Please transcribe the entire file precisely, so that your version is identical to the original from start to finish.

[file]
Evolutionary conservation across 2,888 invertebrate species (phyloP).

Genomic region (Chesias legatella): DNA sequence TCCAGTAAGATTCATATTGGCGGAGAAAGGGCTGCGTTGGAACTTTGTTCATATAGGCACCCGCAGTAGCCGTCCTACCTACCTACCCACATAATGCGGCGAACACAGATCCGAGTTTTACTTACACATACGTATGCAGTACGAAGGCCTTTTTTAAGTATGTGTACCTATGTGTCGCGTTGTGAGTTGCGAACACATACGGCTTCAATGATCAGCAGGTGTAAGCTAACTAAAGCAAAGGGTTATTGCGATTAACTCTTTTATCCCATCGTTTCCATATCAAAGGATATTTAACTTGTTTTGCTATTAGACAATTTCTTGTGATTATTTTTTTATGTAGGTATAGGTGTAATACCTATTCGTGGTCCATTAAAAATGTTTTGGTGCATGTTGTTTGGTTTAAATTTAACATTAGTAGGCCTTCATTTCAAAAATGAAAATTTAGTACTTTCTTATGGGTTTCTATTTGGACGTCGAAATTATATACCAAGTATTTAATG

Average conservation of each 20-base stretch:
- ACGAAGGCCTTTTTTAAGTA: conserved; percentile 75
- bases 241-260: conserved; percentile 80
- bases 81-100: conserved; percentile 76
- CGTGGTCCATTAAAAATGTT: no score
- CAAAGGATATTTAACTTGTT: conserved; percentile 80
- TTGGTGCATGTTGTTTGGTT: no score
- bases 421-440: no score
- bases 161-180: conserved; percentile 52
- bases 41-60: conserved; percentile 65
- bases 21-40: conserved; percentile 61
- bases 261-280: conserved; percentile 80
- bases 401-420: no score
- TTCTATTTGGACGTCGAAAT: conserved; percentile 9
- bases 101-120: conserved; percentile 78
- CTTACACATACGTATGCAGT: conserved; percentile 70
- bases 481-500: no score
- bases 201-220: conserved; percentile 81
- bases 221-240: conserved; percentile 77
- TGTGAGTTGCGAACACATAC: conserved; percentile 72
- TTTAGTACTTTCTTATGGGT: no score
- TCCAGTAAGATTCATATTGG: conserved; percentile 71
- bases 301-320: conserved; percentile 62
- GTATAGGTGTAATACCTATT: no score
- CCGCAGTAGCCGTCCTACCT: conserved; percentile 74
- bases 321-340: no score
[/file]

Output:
Evolutionary conservation across 2,888 invertebrate species (phyloP).

Genomic region (Chesias legatella): DNA sequence TCCAGTAAGATTCATATTGGCGGAGAAAGGGCTGCGTTGGAACTTTGTTCATATAGGCACCCGCAGTAGCCGTCCTACCTACCTACCCACATAATGCGGCGAACACAGATCCGAGTTTTACTTACACATACGTATGCAGTACGAAGGCCTTTTTTAAGTATGTGTACCTATGTGTCGCGTTGTGAGTTGCGAACACATACGGCTTCAATGATCAGCAGGTGTAAGCTAACTAAAGCAAAGGGTTATTGCGATTAACTCTTTTATCCCATCGTTTCCATATCAAAGGATATTTAACTTGTTTTGCTATTAGACAATTTCTTGTGATTATTTTTTTATGTAGGTATAGGTGTAATACCTATTCGTGGTCCATTAAAAATGTTTTGGTGCATGTTGTTTGGTTTAAATTTAACATTAGTAGGCCTTCATTTCAAAAATGAAAATTTAGTACTTTCTTATGGGTTTCTATTTGGACGTCGAAATTATATACCAAGTATTTAATG

Average conservation of each 20-base stretch:
- ACGAAGGCCTTTTTTAAGTA: conserved; percentile 75
- bases 241-260: conserved; percentile 80
- bases 81-100: conserved; percentile 76
- CGTGGTCCATTAAAAATGTT: no score
- CAAAGGATATTTAACTTGTT: conserved; percentile 80
- TTGGTGCATGTTGTTTGGTT: no score
- bases 421-440: no score
- bases 161-180: conserved; percentile 52
- bases 41-60: conserved; percentile 65
- bases 21-40: conserved; percentile 61
- bases 261-280: conserved; percentile 80
- bases 401-420: no score
- TTCTATTTGGACGTCGAAAT: conserved; percentile 9
- bases 101-120: conserved; percentile 78
- CTTACACATACGTATGCAGT: conserved; percentile 70
- bases 481-500: no score
- bases 201-220: conserved; percentile 81
- bases 221-240: conserved; percentile 77
- TGTGAGTTGCGAACACATAC: conserved; percentile 72
- TTTAGTACTTTCTTATGGGT: no score
- TCCAGTAAGATTCATATTGG: conserved; percentile 71
- bases 301-320: conserved; percentile 62
- GTATAGGTGTAATACCTATT: no score
- CCGCAGTAGCCGTCCTACCT: conserved; percentile 74
- bases 321-340: no score